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The real estate tax for the new town is lower, but residents will have to pay the county tax as well.
Courtesy of Bedford Bulletin
The new town of Bedford will still be responsible for providing fire protection and other public safety services to its residents.
Monday, July 1, 2013
From expanded borders to changes in tax and utility bills, Bedford city’s reversion to a town, effective today, will affect residents in lots of ways.
With the shift in government structure, the county now provides services that include public education, social services, tourism, building code enforcement, an electoral board, constitutional officers, libraries and emergency dispatching.
The town is responsible for urban services such as police and fire protection, zoning and planning, refuse collection and disposal, street maintenance and storm drainage and recreational facilities.
Here’s a quick look at some changes brought on by the reversion.
City residents were paying a real estate tax rate of 86 cents per $100 of assessed value. Now, they pay a town tax rate of 30 cents and the county rate of 50 cents; the added town real estate tax rate also applies to county residents in annexed territory.
The town’s meals tax is 5 percent of the sale and applies to about a dozen businesses in the annexed areas that were under the county’s 4 percent meals tax. A 30-cent cigarette tax applies in the town, which is aligning its tax year with the county. That means residents would pay tax bills twice a year, June 5 and Dec. 5, rather than quarterly.
The town is larger than the city by about 1.5 square miles. Eight pocket areas bordering city limits now are part of the town and consist of stretches east and west of the city limits on U.S. 460, the Dr. Martin Luther King Jr. Memorial Bypass area, the Harmony and Oakwood Villas residential developments and the vicinities of Liberty Lake Park, the Elks National Home and the city’s former landfill.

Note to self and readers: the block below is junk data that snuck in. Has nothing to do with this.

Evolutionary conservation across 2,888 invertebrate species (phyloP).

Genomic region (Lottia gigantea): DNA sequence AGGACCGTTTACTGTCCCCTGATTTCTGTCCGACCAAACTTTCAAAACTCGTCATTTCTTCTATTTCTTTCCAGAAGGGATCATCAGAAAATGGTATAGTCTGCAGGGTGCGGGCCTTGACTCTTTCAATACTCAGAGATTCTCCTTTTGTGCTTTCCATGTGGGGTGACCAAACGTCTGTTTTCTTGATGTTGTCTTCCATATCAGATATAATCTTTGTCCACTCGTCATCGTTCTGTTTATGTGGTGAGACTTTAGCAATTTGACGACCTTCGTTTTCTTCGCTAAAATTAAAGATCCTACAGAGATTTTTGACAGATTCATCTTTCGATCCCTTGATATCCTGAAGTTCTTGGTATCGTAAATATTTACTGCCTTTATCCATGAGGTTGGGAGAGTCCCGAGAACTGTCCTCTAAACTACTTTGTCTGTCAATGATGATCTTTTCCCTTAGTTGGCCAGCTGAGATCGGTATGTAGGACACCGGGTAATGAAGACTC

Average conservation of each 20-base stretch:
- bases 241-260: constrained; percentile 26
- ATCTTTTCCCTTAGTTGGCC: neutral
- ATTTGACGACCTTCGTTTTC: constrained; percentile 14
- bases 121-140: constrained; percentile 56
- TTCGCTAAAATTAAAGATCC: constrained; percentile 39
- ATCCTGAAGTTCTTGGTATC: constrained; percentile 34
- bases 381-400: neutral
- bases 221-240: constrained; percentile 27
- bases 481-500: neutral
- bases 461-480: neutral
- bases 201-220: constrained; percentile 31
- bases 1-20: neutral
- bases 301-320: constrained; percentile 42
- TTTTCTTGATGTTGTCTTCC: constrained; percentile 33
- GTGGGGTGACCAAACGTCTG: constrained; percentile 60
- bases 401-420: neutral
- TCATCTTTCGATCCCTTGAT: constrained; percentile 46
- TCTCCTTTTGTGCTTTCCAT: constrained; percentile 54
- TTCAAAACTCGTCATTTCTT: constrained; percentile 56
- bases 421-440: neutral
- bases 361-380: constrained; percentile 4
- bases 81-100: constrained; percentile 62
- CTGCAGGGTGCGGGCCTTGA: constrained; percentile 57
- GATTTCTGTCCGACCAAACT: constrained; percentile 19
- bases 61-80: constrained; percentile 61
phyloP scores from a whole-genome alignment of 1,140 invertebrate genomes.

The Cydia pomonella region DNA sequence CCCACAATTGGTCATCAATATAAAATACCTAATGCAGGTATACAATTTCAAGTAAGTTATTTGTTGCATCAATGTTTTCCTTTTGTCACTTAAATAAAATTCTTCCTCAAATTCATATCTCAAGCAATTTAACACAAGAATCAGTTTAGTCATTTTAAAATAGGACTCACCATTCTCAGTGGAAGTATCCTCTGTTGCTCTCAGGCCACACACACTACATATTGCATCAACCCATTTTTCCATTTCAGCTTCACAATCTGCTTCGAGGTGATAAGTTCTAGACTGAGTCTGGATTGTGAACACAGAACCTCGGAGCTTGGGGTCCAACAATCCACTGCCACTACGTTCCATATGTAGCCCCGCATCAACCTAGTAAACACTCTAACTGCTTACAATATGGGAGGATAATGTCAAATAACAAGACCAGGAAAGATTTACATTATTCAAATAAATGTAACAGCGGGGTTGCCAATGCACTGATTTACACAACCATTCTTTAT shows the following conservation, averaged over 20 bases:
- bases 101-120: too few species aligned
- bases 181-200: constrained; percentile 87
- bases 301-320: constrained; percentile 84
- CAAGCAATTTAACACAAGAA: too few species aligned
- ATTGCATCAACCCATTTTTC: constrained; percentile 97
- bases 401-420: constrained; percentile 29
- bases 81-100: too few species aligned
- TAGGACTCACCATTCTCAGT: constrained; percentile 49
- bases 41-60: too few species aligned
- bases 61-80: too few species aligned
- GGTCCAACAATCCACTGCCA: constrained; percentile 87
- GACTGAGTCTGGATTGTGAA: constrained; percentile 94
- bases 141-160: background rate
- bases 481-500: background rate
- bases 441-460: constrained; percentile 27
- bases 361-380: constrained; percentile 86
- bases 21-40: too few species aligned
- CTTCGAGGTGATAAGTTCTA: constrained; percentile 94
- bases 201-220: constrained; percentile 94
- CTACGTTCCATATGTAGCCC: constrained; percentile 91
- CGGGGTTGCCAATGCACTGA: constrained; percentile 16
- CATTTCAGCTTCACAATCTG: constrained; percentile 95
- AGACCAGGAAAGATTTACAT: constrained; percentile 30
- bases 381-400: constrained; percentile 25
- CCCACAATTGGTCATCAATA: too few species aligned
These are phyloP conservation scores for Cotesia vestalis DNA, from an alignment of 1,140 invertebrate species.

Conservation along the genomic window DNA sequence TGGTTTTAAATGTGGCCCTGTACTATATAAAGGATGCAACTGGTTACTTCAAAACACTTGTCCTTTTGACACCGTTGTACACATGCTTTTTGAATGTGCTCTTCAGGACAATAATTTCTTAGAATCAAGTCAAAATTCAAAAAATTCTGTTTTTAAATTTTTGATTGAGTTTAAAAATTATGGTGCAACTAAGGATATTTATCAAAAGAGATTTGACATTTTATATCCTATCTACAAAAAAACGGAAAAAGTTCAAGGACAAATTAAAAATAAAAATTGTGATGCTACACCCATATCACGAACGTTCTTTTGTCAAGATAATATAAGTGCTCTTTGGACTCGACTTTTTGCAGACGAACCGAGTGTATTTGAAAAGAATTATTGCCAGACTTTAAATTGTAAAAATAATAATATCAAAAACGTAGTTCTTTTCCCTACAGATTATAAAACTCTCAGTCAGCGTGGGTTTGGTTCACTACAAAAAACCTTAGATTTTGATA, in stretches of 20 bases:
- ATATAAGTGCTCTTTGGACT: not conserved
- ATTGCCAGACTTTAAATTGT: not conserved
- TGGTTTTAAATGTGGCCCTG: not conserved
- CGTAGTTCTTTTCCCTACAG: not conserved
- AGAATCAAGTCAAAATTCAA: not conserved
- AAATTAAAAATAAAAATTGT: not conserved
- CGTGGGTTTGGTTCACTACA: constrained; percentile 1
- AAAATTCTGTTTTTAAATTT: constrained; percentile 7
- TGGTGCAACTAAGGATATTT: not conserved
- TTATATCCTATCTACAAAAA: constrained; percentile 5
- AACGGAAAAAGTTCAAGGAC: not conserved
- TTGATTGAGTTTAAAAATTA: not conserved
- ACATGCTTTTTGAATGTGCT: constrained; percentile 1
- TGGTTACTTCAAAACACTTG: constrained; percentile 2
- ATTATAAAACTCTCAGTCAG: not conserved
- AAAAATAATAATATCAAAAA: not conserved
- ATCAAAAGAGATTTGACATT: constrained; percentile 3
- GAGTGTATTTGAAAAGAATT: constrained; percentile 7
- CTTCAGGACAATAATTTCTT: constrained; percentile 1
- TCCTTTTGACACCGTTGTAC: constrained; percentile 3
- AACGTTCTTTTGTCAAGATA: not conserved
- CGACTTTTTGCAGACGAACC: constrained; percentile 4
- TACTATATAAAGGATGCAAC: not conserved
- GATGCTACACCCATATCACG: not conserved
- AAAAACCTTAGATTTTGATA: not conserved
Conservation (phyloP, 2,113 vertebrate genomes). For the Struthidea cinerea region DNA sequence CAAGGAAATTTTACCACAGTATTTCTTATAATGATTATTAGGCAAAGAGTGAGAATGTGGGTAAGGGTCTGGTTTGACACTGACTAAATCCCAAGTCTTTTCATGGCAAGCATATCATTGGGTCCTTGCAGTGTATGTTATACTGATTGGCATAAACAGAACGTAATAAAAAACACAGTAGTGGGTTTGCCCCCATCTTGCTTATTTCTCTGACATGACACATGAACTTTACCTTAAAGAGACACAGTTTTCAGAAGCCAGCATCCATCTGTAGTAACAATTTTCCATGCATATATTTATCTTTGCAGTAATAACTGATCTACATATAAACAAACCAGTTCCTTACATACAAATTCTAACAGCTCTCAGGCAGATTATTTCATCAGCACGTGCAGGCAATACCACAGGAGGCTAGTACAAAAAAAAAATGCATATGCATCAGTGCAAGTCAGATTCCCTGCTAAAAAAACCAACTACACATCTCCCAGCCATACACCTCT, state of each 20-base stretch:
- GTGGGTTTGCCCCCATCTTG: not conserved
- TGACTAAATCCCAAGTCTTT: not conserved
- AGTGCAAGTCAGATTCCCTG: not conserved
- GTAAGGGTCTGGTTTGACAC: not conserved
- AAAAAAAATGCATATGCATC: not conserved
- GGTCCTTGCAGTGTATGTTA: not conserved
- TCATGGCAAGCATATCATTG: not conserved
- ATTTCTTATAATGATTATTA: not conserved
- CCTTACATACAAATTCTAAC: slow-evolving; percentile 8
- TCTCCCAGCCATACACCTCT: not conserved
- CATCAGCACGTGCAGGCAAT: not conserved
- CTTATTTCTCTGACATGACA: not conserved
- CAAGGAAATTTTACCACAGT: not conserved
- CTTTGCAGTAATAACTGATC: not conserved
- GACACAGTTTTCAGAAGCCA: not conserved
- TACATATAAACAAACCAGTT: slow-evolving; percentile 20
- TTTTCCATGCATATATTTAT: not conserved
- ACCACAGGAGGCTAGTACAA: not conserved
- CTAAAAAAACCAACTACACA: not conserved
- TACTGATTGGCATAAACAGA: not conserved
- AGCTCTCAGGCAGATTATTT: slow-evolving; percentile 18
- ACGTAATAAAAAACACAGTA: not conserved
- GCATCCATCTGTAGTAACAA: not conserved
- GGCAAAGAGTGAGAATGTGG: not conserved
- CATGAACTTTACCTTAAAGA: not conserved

The Bedford Regional Water Authority now provides water and sewer to town residents. The entity is a merger between the Bedford County Public Service Authority, headquartered on Falling Creek Road, and the city’s water and sewer department. Residents will pay their water and sewer bills every two months rather than monthly. The town provides electricity to residents and businesses.
The Bedford Police Department will have two dozen sworn officers patrolling the town, the same as when it was a city, with nearly two additional square miles to cover. That will mean an anticipated 30 percent increase in call volume and likely will lead to longer response times, Chief Jim Day has said. The department no longer will provide a school resource officer at Bedford Middle School; the county will handle that. The officer who served that role is reassigned, Day said.
With the reversion, the city’s school district that contracted with Bedford County Schools for educational services ceases to exist; so does the city school board. Bedford Elementary School, which had been owned by the city, now is under county ownership. The county is leasing Bedford Middle School from the town while a new middle school is built; it is targeted for completion in the summer of 2016.
A city-county reversion agreement calls for the county to pay the town $11.5 million during a 15-year period in exchange of full ownership of the Bedford Central Library, Bedford Elementary and the Bedford Area Welcome Center.
The town will be served by an athletic association with oversight by county parks and recreation.
The town council will oversee the town’s governance. The public body has six members who served on city council and one newcomer, Robert Carson, who was elected in May.
The town is divided into two county election districts, District 6 and District 7. Supervisor Annie Pollard serves District 6 and Supervisor Tammy Parker serves District 7. School board member Kelly Harmony serves District 6 and Kevin Willis represents District 7.
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